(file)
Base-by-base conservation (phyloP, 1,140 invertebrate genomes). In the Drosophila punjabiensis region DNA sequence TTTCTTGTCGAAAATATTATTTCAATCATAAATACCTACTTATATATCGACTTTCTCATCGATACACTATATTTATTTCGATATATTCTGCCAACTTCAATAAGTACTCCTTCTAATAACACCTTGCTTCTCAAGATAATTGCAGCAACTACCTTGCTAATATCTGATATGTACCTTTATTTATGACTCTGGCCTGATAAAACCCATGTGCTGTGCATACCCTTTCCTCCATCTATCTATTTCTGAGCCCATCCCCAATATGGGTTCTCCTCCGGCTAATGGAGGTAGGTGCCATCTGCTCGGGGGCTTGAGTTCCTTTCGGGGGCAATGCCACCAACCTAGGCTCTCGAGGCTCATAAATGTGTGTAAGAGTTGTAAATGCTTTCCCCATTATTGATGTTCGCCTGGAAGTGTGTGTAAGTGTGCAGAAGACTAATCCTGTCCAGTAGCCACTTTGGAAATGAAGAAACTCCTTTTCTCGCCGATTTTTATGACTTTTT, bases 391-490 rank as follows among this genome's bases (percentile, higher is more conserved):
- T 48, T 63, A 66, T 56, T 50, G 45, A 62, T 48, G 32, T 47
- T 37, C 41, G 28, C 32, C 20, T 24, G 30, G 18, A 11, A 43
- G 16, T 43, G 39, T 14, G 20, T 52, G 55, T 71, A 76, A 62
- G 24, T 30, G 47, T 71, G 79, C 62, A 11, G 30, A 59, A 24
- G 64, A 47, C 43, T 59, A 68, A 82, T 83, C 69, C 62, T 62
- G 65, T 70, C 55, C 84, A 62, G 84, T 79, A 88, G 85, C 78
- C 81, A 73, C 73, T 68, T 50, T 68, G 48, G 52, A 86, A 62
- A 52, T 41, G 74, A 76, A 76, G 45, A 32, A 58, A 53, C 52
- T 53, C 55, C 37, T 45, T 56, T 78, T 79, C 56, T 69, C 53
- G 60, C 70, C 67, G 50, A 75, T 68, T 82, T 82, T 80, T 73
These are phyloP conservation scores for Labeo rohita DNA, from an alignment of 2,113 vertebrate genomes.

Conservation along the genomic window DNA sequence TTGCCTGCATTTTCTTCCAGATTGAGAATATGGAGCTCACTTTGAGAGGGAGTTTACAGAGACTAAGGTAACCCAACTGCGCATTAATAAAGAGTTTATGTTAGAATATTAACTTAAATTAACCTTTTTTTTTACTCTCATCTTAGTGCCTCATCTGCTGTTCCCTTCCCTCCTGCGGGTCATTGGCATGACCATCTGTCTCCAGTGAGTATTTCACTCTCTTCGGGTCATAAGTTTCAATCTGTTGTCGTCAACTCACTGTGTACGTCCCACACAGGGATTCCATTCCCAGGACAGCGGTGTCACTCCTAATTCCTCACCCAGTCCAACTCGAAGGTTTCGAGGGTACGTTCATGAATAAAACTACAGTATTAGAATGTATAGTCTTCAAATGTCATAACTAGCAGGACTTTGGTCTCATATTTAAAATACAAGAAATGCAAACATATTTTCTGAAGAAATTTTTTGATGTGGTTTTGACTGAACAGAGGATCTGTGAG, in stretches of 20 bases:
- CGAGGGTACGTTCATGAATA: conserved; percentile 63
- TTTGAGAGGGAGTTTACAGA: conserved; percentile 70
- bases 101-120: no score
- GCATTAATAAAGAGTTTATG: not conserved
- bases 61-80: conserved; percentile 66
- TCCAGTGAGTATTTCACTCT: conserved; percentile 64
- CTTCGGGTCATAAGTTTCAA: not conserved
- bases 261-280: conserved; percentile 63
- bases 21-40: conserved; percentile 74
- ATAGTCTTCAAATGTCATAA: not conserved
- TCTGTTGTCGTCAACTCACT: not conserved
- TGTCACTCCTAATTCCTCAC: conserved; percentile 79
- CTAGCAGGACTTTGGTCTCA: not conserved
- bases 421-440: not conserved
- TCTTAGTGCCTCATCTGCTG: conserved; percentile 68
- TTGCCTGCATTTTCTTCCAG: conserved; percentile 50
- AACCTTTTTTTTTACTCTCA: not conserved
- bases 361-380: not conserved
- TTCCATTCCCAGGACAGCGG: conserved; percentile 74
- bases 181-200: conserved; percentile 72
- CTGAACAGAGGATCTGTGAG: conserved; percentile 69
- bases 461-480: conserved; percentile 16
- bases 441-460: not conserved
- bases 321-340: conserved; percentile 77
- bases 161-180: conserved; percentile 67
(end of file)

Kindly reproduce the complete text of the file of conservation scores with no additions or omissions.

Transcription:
Base-by-base conservation (phyloP, 1,140 invertebrate genomes). In the Drosophila punjabiensis region DNA sequence TTTCTTGTCGAAAATATTATTTCAATCATAAATACCTACTTATATATCGACTTTCTCATCGATACACTATATTTATTTCGATATATTCTGCCAACTTCAATAAGTACTCCTTCTAATAACACCTTGCTTCTCAAGATAATTGCAGCAACTACCTTGCTAATATCTGATATGTACCTTTATTTATGACTCTGGCCTGATAAAACCCATGTGCTGTGCATACCCTTTCCTCCATCTATCTATTTCTGAGCCCATCCCCAATATGGGTTCTCCTCCGGCTAATGGAGGTAGGTGCCATCTGCTCGGGGGCTTGAGTTCCTTTCGGGGGCAATGCCACCAACCTAGGCTCTCGAGGCTCATAAATGTGTGTAAGAGTTGTAAATGCTTTCCCCATTATTGATGTTCGCCTGGAAGTGTGTGTAAGTGTGCAGAAGACTAATCCTGTCCAGTAGCCACTTTGGAAATGAAGAAACTCCTTTTCTCGCCGATTTTTATGACTTTTT, bases 391-490 rank as follows among this genome's bases (percentile, higher is more conserved):
- T 48, T 63, A 66, T 56, T 50, G 45, A 62, T 48, G 32, T 47
- T 37, C 41, G 28, C 32, C 20, T 24, G 30, G 18, A 11, A 43
- G 16, T 43, G 39, T 14, G 20, T 52, G 55, T 71, A 76, A 62
- G 24, T 30, G 47, T 71, G 79, C 62, A 11, G 30, A 59, A 24
- G 64, A 47, C 43, T 59, A 68, A 82, T 83, C 69, C 62, T 62
- G 65, T 70, C 55, C 84, A 62, G 84, T 79, A 88, G 85, C 78
- C 81, A 73, C 73, T 68, T 50, T 68, G 48, G 52, A 86, A 62
- A 52, T 41, G 74, A 76, A 76, G 45, A 32, A 58, A 53, C 52
- T 53, C 55, C 37, T 45, T 56, T 78, T 79, C 56, T 69, C 53
- G 60, C 70, C 67, G 50, A 75, T 68, T 82, T 82, T 80, T 73
These are phyloP conservation scores for Labeo rohita DNA, from an alignment of 2,113 vertebrate genomes.

Conservation along the genomic window DNA sequence TTGCCTGCATTTTCTTCCAGATTGAGAATATGGAGCTCACTTTGAGAGGGAGTTTACAGAGACTAAGGTAACCCAACTGCGCATTAATAAAGAGTTTATGTTAGAATATTAACTTAAATTAACCTTTTTTTTTACTCTCATCTTAGTGCCTCATCTGCTGTTCCCTTCCCTCCTGCGGGTCATTGGCATGACCATCTGTCTCCAGTGAGTATTTCACTCTCTTCGGGTCATAAGTTTCAATCTGTTGTCGTCAACTCACTGTGTACGTCCCACACAGGGATTCCATTCCCAGGACAGCGGTGTCACTCCTAATTCCTCACCCAGTCCAACTCGAAGGTTTCGAGGGTACGTTCATGAATAAAACTACAGTATTAGAATGTATAGTCTTCAAATGTCATAACTAGCAGGACTTTGGTCTCATATTTAAAATACAAGAAATGCAAACATATTTTCTGAAGAAATTTTTTGATGTGGTTTTGACTGAACAGAGGATCTGTGAG, in stretches of 20 bases:
- CGAGGGTACGTTCATGAATA: conserved; percentile 63
- TTTGAGAGGGAGTTTACAGA: conserved; percentile 70
- bases 101-120: no score
- GCATTAATAAAGAGTTTATG: not conserved
- bases 61-80: conserved; percentile 66
- TCCAGTGAGTATTTCACTCT: conserved; percentile 64
- CTTCGGGTCATAAGTTTCAA: not conserved
- bases 261-280: conserved; percentile 63
- bases 21-40: conserved; percentile 74
- ATAGTCTTCAAATGTCATAA: not conserved
- TCTGTTGTCGTCAACTCACT: not conserved
- TGTCACTCCTAATTCCTCAC: conserved; percentile 79
- CTAGCAGGACTTTGGTCTCA: not conserved
- bases 421-440: not conserved
- TCTTAGTGCCTCATCTGCTG: conserved; percentile 68
- TTGCCTGCATTTTCTTCCAG: conserved; percentile 50
- AACCTTTTTTTTTACTCTCA: not conserved
- bases 361-380: not conserved
- TTCCATTCCCAGGACAGCGG: conserved; percentile 74
- bases 181-200: conserved; percentile 72
- CTGAACAGAGGATCTGTGAG: conserved; percentile 69
- bases 461-480: conserved; percentile 16
- bases 441-460: not conserved
- bases 321-340: conserved; percentile 77
- bases 161-180: conserved; percentile 67